Ken will be an advocate for students in all schools on the Upper West Side, whether they attend religious, private, district or charter schools. Ken wants to ensure that parents on the UWS have the best choices for their students. Moreover, Ken believes we need real equity when it comes to access to High School for West Side students. While the Upper East Side has several dedicated High Schools for local students, the Upper West Side does not, and Ken would advocate for the creation of one. This is an important step in also addressing the overcrowding of our schools due to over development and poor planning over the past decade.
New York has had real victories in equal rights legislation for the LGBT community, but Ken knows there is still a lot that must be addressed to ensure that all New Yorkers have equal rights. Ken will continue to advocate for passage of GENDA at the state level, baseline funding for programs that support homeless and runaway youth, and work to improve relations with the LGBT community and the NYPD.
The UWS has led the charge to raise awareness of the dangers that fracking poses to our entire state. There are too many unknowns about the dangers involved with fracking to allow it to move forward in NY State. Ken will fight to ensure there is real accountability and transparency in the discussions related to expanded natural gas exploration. Additionally, Ken will be committed to capitalizing on alternative sources of energy to build a more sustainable city for our future.
The current Administration has not properly addressed the growing homelessness crisis in our city. Ken believes we cannot ignore this problem any longer, nor can the next administration pursue a plan that provides no-bid contracts to vendors that provide shelter with no transparency or accountability. Ken will seek to address homelessness in a comprehensive way while also working to address the food crisis in our city. Ken wants to ensure that the 1 in 5 New Yorkers who go hungry each day have access to food pantries and services. Lastly, it is important that the Hunts Point Food Market also be given aid to renovate and support local growers from New York State.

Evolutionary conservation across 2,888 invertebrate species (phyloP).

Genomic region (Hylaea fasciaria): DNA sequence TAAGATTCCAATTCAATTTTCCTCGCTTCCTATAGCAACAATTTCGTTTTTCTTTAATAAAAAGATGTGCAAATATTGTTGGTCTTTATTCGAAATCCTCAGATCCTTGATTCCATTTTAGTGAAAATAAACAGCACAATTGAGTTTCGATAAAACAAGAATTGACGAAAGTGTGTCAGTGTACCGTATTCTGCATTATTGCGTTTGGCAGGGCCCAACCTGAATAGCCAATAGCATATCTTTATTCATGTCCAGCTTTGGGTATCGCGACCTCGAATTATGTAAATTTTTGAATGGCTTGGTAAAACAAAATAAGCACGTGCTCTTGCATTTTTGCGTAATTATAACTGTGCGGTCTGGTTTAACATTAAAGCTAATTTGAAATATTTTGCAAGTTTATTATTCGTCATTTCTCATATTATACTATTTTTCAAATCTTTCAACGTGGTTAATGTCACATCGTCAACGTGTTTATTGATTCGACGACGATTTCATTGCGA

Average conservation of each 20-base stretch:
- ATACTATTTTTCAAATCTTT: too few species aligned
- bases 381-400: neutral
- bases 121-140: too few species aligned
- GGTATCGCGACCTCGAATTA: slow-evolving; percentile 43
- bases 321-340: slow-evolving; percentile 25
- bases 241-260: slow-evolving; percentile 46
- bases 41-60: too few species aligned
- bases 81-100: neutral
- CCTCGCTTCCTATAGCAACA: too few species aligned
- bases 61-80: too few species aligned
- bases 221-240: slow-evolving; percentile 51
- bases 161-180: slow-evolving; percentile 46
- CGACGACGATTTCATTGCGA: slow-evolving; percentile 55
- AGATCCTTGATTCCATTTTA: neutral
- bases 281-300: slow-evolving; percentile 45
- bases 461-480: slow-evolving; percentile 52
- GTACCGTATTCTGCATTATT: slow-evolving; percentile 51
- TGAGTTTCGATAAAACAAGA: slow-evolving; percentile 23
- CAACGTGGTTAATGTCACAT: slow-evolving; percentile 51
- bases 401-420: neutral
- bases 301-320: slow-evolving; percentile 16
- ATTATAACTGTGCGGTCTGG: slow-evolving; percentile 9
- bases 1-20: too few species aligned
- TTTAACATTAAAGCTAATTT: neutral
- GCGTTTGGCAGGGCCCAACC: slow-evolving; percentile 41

Ken knows the Upper West Side has always been a community that supports and advocates for greater care and protection for animals. This requires us to ensure that dogs have greater access to water in our parks, that our dog runs are kept in good condition, and that tenants who own animals are not prevented from keeping their pets when they move.
Ken has made it clear that meeting and connecting with his neighbors throughout the Upper West Side would be a mainstay of his campaign, and he would continue this philosophy if elected. Ken has worked to make himself accessible to West Siders by subway stations and grocery stores to hear directly from them about the issues they care about. If elected, Ken will continue to work outside and have mobile office hours to make it easier for residents to share their issues or concerns with him. Additionally, he will run a robust and responsive Council office that seeks the inclusion and involvement of the entire community.